Rasagiline (Azilect) is a new selective,irreversible inhibitor of monoamineoxidase type B (MAO-B)that shows promise as an advance in thetreatment of Parkinson's disease. Rasagilineis in the same category as selegilinebut has some properties that differfrom selegiline, and thus the drug interactionsare not exactly the same.
Interactions with Other Drugs
Inhibition of MAO-B. Rasagiline inhibitionof MAO-B is not an important sourceof drug interactions per se, but since ithas not been ruled out that rasagilinemay inhibit MAO-A under some circumstances,a number of contraindicationsand warnings appear in the productinformation as described later on.Rasagiline metabolized by CYP1A2.
Because CYP1A2 is susceptible to bothinhibition and induction by other drugs,such drugs may increase or decreaserasagiline plasma concentrations.
Differences Between Rasagilineand Selegiline
Because rasagiline, like selegiline, isa selective MAO-B inhibitor that mightalso inhibit MAO-A, its interactionsbased on MAO inhibition are assumedto be essentially the same as for selegiline.The primary difference in druginteractions is that rasagiline is metabolizedprimarily by CYP1A2, whileselegiline is metabolized by more complexpathways involving CYP2B6 andCYP2C19.1
Potential Adverse Outcomes
Serotonin syndrome. Several drugs arelisted in the product information as contraindicatedwith rasagiline due to therisk of serotonin syndrome. Meperidine iscontraindicated primarily because it hasresulted in severe and fatal interactionswith MAO-A inhibitors and in at least 1case with selegiline. Other drugs listed ascontraindicated with rasagiline based onsimilar theoretical considerations includetramadol, methadone, propoxyphene,dextromethorphan, St. John's wort, mirtazapine,and cyclobenzaprine. Althoughthere is little evidence to suggest thesecombinations are actually dangerous, thepotential adverse outcomes are sosevere that the "contraindication"designationis probably appropriate.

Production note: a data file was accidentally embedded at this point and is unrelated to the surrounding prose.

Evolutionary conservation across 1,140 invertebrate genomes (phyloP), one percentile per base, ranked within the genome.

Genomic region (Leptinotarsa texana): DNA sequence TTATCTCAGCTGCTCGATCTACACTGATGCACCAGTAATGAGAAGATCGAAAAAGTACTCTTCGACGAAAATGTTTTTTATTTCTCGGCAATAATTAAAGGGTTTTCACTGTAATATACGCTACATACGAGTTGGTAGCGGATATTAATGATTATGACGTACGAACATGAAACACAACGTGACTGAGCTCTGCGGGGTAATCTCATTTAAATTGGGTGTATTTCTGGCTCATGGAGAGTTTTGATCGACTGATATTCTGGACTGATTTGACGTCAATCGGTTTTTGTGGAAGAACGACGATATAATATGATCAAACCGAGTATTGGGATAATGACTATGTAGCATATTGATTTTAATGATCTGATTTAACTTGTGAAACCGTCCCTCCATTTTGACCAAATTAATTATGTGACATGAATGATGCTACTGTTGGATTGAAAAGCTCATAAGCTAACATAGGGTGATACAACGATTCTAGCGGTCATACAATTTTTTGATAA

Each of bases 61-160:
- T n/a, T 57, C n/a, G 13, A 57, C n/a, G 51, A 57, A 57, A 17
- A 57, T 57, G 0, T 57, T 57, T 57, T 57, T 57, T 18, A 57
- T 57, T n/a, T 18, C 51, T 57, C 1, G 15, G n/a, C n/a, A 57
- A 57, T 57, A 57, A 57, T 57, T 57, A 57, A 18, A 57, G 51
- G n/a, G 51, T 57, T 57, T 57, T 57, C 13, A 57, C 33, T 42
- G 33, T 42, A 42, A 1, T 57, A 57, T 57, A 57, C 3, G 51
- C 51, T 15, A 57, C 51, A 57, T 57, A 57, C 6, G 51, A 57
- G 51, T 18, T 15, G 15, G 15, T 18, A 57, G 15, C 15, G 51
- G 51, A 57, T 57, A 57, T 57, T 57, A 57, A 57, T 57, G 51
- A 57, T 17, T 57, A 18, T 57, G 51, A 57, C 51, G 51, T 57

Serotonergic antidepressants such asselective serotonin reuptake inhibitors(SSRIs), selective serotonin/norepinephrinereuptake inhibitors, and tricyclic antidepressants(TCAs) are not listed in therasagiline product information as "contraindicated,"but concomitant use of rasagilinewith these agents "is not recommended."Hundreds of patients in rasagilineclinical trials received concomitantSSRIs or TCAs, apparently without adverseinteractions, but the regulators correctlymention that this does not rule outthe possibility of a rare, serious adverseoutcome from these combinations.
Hypertensive crisis. Since nonselectiveMAO inhibitors can cause acute hypertensivereactions if the patient ingestshigh-tyramine foods, and since one cannotrule out that rasagiline will be a nonselectiveMAO inhibitor in some patients,patients should be warned to avoid foodsrich in tyramine. For the same reasons,patients should avoid OTC sympathomimeticssuch as pseudoephedrine,phenylpropanolamine, ephedrine, andphenylephrine.
Altered rasagiline response. Rasagilineis metabolized primarily by CYP1A2, soinhibitors of this isozyme would beexpected to increase rasagiline plasmaconcentrations. Ciprofloxacin purportedlycan double rasagiline plasma concentrations,2 and one would expect otherCYP1A2 inhibitors such as atazanavir,cimetidine, enoxacin, mexiletine, tacrine,and zileuton to increase rasagiline levelsas well. Of these drugs, fluvoxamine andenoxacin markedly inhibit CYP1A2 andtheir use with rasagiline should probablybe contraindicated.
One should also expect reduced rasagilineeffect in patients receiving CYP1A2inducers such as barbiturates, carbamazepine,and rifampin. Smoking is aparticularly potent stimulant to CYP1A2activity, so one would expect smokers tohave substantial reductions in rasagilineplasma concentrations. One should bealert for the need to increase rasagilinedosage in patients on CYP1A2 inducers.
Although most rasagiline drug interactionsare based on theoretical considerationsrather than actual clinical data, thepotential severity of many of the adverseoutcomes dictates a conservative approachwhen giving rasagiline concomitantlywith these drugs. Many of thepotentially interacting drugs are not lifesavingand have alternatives (eg, OTCnasal decongestants, dextromethorphan,meperidine). For other drugs suchas antidepressants that may be importantfor the patient, one should weigh thebenefits versus the (usually small) risk ofusing them with rasagiline.
Drs. Horn and Hansten are both professorsof pharmacy at the Universityof Washington School of Pharmacy.For an electronic version of this article,including references if any, visitwww.hanstenandhorn.com.
1. Chen JJ, Ly A-V. Rasagiline: a second-generation monoamine oxidase type-B inhibitor for thetreatment of Parkinson's disease. Am J Health Syst Pharm. 2006;63:915-928.
2. Azilect Product Information. Kansas City, Mo: Teva Neuroscience Inc; 2006.